Fall week 2/6: Core

We focused on the core this week, although almost every asana and vinyasa between asanas involves using one’s core. May you move in your core power with a little help from the following practice! ūüôā

Bird-dog curl (Tuesday) or Downward facing dog to plank curl (Thursday)

Breathe out with the curl, and move slowly and deliberately. “Cinch” your waist as though tightening a belt around it.
Move into 3-legged plank pose first, then curl knee either to nose, or one or other elbow. Press ground away with hands and arch back during curl. Exhale on the curl.

Vasisthasana | Side plank on elbow (Tuesday) or on hand (Thursday)

Keep body in straight line – hips have a tendency to fall back in this pose. Be sure to keep elbow below shoulder, and press well into edge of forearm. Use lower oblique to lift lower hip and ankle.
This variation is the classic side plank, but only practice it if your wrist is not unhappy here. Holding the toe o the upper leg is a more advanced option. Be sure to not let the hips swing back.

Upward facing tabletop (Tuesday) or Purvottanasana | Upward facing plank (Thursday)

Placing a block between legs helps one avoid over-using glutes. Keeping chin in chest prevents neck issues from being exacerbated.
Keep thighs rolling towards one another, and place soles of feet on floor.

Lolasana 

Curl into C-shape, with bellybutton lifting up into spine. If possible, pull feet off floor.

Block under sacrum, extended leg(s): A great counterpose to all the abdominal work is to place the block under the sacrum. Adding the leg lifts shifts the pose into another core working asana.

Raise one leg to hip height, then raise it higher. If you can balance on block without using shoulders, raise one leg and place foot of other leg on thigh, sliding foot down extended leg.

~namaste,

Sylvia

Simple practices for breath and movement

(Follow the links in this post for additional information on each topic. Happy learning!)

How many times have you found yourself holding your breath while trying to learn something new, such a half-pass or gymnastics combination? Yes? Most of us have ūüôā

One of the gifts offered by yoga is learning how to breathe well, move, and perform at the same time. Importantly, we inhale and exhale with the mouth closed in yoga. Unlike exercise, such as running or pilates, yoga teaches practitioners how to meet stress with calm by activating the parasympathetic nervous system through breath.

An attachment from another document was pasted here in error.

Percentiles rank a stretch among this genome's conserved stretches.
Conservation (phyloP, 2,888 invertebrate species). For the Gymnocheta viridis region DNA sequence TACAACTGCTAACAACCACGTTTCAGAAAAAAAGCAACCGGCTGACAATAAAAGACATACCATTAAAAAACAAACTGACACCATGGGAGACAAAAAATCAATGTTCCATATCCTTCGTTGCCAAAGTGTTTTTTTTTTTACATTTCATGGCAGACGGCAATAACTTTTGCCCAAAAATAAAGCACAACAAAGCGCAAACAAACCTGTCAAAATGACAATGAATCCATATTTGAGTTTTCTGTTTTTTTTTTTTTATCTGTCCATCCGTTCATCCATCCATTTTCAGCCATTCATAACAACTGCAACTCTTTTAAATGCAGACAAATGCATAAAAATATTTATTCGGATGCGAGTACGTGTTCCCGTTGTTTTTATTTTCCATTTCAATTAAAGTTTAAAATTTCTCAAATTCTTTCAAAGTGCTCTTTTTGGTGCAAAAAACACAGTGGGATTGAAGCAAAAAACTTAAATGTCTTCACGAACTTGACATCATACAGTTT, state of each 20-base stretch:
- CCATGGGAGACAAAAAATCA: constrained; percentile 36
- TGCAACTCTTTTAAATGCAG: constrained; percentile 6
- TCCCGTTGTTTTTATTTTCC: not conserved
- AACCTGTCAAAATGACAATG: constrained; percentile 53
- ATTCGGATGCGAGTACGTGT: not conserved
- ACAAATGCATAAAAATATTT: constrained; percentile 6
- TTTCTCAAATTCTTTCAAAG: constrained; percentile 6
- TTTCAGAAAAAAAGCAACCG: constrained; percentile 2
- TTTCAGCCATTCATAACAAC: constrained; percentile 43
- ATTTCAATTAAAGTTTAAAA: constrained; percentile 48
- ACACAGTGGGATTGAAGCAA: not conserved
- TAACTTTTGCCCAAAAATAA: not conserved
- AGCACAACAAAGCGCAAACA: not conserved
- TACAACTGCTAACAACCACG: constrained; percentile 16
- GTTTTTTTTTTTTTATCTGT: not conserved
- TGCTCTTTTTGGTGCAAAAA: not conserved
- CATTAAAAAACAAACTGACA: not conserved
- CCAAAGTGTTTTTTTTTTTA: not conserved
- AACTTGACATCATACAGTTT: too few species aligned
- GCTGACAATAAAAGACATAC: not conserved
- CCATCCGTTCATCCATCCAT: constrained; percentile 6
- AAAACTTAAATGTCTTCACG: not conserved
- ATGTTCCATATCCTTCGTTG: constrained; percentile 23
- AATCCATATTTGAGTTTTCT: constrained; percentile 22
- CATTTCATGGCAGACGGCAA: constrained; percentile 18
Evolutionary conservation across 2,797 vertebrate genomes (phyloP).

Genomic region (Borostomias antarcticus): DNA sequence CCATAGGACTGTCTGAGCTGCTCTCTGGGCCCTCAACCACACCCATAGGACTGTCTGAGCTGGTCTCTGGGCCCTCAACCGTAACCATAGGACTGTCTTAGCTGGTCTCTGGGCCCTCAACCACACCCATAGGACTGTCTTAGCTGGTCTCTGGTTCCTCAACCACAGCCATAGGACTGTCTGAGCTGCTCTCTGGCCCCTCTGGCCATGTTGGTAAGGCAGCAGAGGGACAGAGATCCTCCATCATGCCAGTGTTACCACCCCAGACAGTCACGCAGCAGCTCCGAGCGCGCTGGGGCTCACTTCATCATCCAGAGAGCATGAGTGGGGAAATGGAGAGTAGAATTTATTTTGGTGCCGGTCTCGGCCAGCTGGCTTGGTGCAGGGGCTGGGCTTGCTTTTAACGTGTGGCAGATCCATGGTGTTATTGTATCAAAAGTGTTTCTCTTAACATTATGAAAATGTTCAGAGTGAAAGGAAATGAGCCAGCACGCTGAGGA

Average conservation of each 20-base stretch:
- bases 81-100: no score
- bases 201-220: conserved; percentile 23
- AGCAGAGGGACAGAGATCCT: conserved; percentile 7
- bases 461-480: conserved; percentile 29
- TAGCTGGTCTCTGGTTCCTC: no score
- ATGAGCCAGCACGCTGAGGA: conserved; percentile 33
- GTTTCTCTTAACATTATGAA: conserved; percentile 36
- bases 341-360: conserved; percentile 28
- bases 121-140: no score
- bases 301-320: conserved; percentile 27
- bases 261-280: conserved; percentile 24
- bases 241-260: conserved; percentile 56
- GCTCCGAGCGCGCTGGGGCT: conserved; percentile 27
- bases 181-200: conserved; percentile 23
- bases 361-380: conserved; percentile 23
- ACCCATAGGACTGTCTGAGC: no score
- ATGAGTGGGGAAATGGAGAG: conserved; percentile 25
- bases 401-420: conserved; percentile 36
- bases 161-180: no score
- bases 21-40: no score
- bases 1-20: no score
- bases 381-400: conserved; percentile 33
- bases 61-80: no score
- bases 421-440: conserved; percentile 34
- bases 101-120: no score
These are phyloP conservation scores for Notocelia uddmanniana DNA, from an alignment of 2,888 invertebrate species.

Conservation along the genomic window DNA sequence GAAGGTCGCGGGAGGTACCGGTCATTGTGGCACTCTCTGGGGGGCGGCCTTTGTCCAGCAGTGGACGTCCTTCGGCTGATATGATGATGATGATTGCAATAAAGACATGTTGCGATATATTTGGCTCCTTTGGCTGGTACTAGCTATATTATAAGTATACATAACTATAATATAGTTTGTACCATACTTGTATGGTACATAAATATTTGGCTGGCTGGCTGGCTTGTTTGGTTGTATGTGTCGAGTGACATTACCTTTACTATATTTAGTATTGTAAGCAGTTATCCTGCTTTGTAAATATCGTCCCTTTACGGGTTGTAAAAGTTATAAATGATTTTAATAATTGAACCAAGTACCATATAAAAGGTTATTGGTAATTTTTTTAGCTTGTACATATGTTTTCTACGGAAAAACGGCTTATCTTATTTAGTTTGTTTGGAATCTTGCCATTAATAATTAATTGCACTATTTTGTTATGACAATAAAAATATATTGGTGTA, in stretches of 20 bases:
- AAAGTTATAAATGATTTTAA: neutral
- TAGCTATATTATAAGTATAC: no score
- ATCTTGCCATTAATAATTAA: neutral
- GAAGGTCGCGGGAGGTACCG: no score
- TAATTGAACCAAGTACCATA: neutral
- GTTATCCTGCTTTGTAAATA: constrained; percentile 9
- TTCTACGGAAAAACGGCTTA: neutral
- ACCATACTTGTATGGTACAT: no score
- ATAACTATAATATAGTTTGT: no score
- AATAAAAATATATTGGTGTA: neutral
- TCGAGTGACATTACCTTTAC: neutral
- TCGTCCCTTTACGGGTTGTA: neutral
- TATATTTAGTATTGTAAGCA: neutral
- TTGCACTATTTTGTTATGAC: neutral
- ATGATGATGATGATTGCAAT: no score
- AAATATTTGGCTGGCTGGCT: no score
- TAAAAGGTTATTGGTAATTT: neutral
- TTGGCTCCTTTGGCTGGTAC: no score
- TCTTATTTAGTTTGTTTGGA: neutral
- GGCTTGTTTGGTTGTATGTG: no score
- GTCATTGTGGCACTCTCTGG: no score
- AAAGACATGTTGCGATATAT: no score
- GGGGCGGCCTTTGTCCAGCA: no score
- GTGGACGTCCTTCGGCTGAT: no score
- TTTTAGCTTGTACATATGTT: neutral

In the first classes of our Tuesday and Thursday Yoga for Equestrians courses, we are focusing on the importance of connecting breath (prana, the life force) with movement. We also learn how to practice Ujjayi Breathing, Victorious Breath, a form of pranayama, or breath control, most used in the Ashtanga Yoga tradition, the form of yoga with which I began my journey over 20 years ago. Here are three simple and safe ways that one can practice breathing and moving:

Wave Breathing is safe for everyone, and can be practiced by cupping the knees or holding the backs of the thighs if that is a challenge. Exhale Рknees in. Inhale Рknees out. 

Cat/Cow¬†(or, for us: Cat/Sway Backed Horse!) is another good warm up for the spine and practice of connecting breath and movement. Really push the ground away and create a “Halloween Cat” with your back, including tucking the tailbone under (often, riders’ lower backs are tight and can benefit greatly from this movement). Keep elbows straight in Cow pose and draw the shoulders back.¬†Exhale –¬†round to Cat. Inhale – extend to Cow.¬†

Swan Dive to Rag Doll Rollup allows the back to stretch nicely and for the prana to really wake up (I’m embedding the link to the FB post of it, as the video is too large to upload to this blog). Engage your abdominal muscles well in all the movements. If your back bothers you, keep your knees bent even on the “dive” forward and down, and/or support yourself by putting your hands on your thighs, as is shown later in the video. Inhale – reach up.¬†Exhale – swan dive. Inhale and exhale as you slowly¬†stack each vertebra on¬†the¬†now under it and round up to standing.

Feel free to comment or ask questions below!

Happy practicing ~namaste, Sylvia